Paul Whelan’s arrest and subsequent conviction for espionage in Russia has raised concerns over the use of detention as a tool for political manoeuvring on the international arena. Cvete Koneska argues that Russia’s recent record suggests foreign nationals visiting the country will face a growing risk of wrongful detention.
In June, a Moscow court sentenced Paul Whelan, a US ex-marine, to 16 years in prison for alleged espionage. While these charges are likely exaggerated or false, Whelan’s lawyer indicated that he would potentially be released in a prisoner swap in exchange for Russian nationals detained in the US.
Between domestic and foreign policies
In domestic politics sovereignty norms allow governments to exercise power with almost no constraints from external interference. However, foreign policy is subject to more constraints. Governments are expected to follow a set of written and informal norms when interacting with other states, or risk confrontation with states or international bodies. These limitations mean that some governments will seek ways to expand their influence and circumvent international norms.
Against this context, the detention of foreign citizens is becoming an unlikely but effective foreign policy tool. By enabling states to use their domestic law enforcement powers against foreign citizens, it extends state influence beyond national borders. Therefore, it is not surprising that cases of wrongful arrest or detention of foreign citizens have become more prominent over the past few years. As rivalries between Russia and the West escalated since 2014-15, the number of wrongful detentions of foreign citizens in Russia seems to have grown.
This trend is likely to persist in the next few years, driven by growing geopolitical rivalries between Russia and the West, and continued political interference in the judiciary in Russia.
The detention of foreign citizens is becoming an unlikely but effective foreign policy tool.
Tit for tat
Notwithstanding the specific case details, there is a common thread among many instances of wrongful detention. In many cases the charges seem exaggerated and the sentences disproportionate, suggesting a political background to the proceedings. Moreover, often such cases lead to swap of prisoners or are used to secure other concessions in disputes or negotiations with other states. Such instrumental use of detained persons suggests they are valuable currency in Russia’s policy towards the West and will therefore remain a tool that the Russian authorities use. As the most recent cases with the US and Israeli citizens show, these individuals’ freedom can be traded for that of Russian citizens detained abroad or for other concessions and bilateral relations with their states.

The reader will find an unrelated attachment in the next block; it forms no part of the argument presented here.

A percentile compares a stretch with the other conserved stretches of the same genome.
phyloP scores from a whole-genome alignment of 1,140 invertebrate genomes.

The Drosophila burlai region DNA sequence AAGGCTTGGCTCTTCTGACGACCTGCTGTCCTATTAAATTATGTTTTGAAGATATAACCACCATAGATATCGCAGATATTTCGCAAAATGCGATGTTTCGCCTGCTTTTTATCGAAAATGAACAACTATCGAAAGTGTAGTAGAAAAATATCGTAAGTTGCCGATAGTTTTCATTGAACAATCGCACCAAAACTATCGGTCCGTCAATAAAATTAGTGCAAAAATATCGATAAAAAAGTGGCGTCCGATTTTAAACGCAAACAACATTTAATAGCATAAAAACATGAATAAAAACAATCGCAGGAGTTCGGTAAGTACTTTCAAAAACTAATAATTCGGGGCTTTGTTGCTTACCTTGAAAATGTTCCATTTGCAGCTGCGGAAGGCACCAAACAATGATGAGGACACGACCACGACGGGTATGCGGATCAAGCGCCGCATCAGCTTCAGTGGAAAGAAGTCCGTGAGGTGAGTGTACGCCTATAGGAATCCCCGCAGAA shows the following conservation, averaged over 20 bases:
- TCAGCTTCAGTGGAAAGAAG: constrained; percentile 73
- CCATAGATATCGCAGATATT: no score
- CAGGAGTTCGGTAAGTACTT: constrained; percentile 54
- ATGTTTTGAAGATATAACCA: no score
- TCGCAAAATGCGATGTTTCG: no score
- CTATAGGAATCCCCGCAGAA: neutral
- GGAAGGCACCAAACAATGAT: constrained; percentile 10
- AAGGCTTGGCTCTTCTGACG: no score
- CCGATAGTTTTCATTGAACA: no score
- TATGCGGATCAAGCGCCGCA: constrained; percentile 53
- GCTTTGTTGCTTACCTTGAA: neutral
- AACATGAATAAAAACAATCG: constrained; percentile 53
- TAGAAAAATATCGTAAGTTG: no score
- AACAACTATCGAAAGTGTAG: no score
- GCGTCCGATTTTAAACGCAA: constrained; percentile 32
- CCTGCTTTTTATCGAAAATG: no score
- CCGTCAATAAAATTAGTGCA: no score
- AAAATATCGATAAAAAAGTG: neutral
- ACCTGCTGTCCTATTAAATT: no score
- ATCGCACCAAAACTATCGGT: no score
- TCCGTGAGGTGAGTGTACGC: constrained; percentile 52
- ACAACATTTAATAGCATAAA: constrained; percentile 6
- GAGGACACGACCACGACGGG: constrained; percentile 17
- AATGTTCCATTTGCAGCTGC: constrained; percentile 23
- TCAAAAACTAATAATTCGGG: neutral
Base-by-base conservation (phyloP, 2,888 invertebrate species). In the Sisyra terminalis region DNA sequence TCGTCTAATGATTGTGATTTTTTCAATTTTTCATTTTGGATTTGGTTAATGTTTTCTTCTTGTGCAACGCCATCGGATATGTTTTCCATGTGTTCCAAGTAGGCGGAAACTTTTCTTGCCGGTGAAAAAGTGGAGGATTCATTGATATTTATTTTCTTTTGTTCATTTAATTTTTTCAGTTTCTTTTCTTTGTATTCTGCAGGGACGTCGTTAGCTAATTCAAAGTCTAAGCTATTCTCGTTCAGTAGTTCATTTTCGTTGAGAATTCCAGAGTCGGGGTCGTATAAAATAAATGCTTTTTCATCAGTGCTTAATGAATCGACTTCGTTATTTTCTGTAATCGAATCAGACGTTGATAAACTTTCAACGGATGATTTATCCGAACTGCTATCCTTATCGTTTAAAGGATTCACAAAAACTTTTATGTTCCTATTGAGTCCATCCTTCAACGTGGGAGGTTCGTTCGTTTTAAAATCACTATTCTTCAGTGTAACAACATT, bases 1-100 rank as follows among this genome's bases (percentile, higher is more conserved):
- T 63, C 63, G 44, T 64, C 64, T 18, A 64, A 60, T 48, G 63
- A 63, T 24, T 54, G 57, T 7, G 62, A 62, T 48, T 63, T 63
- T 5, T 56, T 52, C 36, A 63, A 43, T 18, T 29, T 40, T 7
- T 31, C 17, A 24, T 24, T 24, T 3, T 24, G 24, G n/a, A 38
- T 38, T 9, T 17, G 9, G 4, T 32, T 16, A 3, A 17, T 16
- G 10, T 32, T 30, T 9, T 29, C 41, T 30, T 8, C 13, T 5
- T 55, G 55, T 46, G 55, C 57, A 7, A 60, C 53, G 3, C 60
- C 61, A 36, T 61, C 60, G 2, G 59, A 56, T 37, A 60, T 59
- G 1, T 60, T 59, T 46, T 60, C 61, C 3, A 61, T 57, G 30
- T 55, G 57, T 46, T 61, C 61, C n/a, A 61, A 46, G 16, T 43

Recent numbers confirm that there is an increase in detention of foreign citizens in Russia. Although Russia still has one of the highest prison rates per capita in Europe, the prison population has been steadily declining over the past fifteen years. However, the number of foreigners in Russian prisons has increased over the past few years. The divergent trends imply that there are different drivers behind the trajectories of domestic and foreign prison populations, with the latter most likely shaped by Russian foreign policy concerns. For instance, the increase in foreigners detained and imprisoned in Russia is likely to be closely correlated to the increase in arrests of Russian cybercriminals in the US over the past few years. To boost the chances of their release in prisoner exchange, Russian authorities may be more vigilant in policing US citizens’ activities while in Russia.
Despite the foreign policy incentives, wrongful detention and arrest would be unlikely to increase if Russia’s judiciary operated independently from political and executive interference. However, this trend is enabled and amplified by persistent political influence on judicial institutions, which are therefore not operating independently from government institutions and law enforcement agencies. This will not change in the short term, as thorough judicial reform is unlikely in the next year. Moreover, reform of law enforcement and investigative bodies is equally unlikely, despite regular criticisms about their conduct from domestic opposition and international organisations. Taken together, the government’s continued use of the judicial and law enforcement bodies as a political tool against its domestic opponents or its foreign rivals means that wrongful detention will continue to pose a risk to foreign nationals travelling or residing in Russia.
Who is at risk?
Although any foreign citizen is potentially at risk of wrongful detention and arrest, the risks tend to be higher for some nationalities and profiles. US citizens, and citizens of other Western countries would face a higher risk, as would individuals with government, intelligence and military background. Such profiles would make more attractive targets and would be more credible subjects for allegations of spying or other crimes that can be linked to Russian national security. In addition, taking part in some higher risk activities would increase the chances of detention or arrest. For instance, attending formal or informal protests or any anti-government events or political rallies would substantially increase the likelihood of detention. Equally, sport events that are likely to escalate to violence, such as some football matches would also pose a higher risk of detention.